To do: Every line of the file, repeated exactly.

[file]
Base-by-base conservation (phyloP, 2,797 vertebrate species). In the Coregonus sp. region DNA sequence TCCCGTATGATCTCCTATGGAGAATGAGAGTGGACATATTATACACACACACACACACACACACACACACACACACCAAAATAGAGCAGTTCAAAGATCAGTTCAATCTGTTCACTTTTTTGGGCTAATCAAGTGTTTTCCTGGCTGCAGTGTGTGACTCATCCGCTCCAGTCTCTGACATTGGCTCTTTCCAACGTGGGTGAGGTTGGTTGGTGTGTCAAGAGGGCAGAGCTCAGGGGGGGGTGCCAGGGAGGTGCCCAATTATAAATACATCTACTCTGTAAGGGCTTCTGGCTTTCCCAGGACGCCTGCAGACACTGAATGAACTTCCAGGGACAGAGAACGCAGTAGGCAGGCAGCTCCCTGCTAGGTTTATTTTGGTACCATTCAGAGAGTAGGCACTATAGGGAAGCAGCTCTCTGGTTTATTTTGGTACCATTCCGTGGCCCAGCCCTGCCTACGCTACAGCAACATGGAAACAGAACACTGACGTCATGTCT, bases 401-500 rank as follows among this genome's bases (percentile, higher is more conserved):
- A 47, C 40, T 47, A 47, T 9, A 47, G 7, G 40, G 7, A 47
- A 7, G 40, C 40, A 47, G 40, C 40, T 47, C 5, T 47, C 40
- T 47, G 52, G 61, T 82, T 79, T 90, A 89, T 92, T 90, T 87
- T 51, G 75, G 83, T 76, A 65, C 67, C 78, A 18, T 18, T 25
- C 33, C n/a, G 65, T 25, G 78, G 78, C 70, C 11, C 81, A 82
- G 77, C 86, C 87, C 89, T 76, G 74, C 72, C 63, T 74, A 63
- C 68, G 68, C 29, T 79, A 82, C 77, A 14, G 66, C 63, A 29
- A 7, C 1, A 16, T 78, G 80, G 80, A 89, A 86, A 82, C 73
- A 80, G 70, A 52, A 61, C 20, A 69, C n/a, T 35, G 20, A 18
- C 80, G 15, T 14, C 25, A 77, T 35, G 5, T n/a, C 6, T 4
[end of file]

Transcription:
Base-by-base conservation (phyloP, 2,797 vertebrate species). In the Coregonus sp. region DNA sequence TCCCGTATGATCTCCTATGGAGAATGAGAGTGGACATATTATACACACACACACACACACACACACACACACACACCAAAATAGAGCAGTTCAAAGATCAGTTCAATCTGTTCACTTTTTTGGGCTAATCAAGTGTTTTCCTGGCTGCAGTGTGTGACTCATCCGCTCCAGTCTCTGACATTGGCTCTTTCCAACGTGGGTGAGGTTGGTTGGTGTGTCAAGAGGGCAGAGCTCAGGGGGGGGTGCCAGGGAGGTGCCCAATTATAAATACATCTACTCTGTAAGGGCTTCTGGCTTTCCCAGGACGCCTGCAGACACTGAATGAACTTCCAGGGACAGAGAACGCAGTAGGCAGGCAGCTCCCTGCTAGGTTTATTTTGGTACCATTCAGAGAGTAGGCACTATAGGGAAGCAGCTCTCTGGTTTATTTTGGTACCATTCCGTGGCCCAGCCCTGCCTACGCTACAGCAACATGGAAACAGAACACTGACGTCATGTCT, bases 401-500 rank as follows among this genome's bases (percentile, higher is more conserved):
- A 47, C 40, T 47, A 47, T 9, A 47, G 7, G 40, G 7, A 47
- A 7, G 40, C 40, A 47, G 40, C 40, T 47, C 5, T 47, C 40
- T 47, G 52, G 61, T 82, T 79, T 90, A 89, T 92, T 90, T 87
- T 51, G 75, G 83, T 76, A 65, C 67, C 78, A 18, T 18, T 25
- C 33, C n/a, G 65, T 25, G 78, G 78, C 70, C 11, C 81, A 82
- G 77, C 86, C 87, C 89, T 76, G 74, C 72, C 63, T 74, A 63
- C 68, G 68, C 29, T 79, A 82, C 77, A 14, G 66, C 63, A 29
- A 7, C 1, A 16, T 78, G 80, G 80, A 89, A 86, A 82, C 73
- A 80, G 70, A 52, A 61, C 20, A 69, C n/a, T 35, G 20, A 18
- C 80, G 15, T 14, C 25, A 77, T 35, G 5, T n/a, C 6, T 4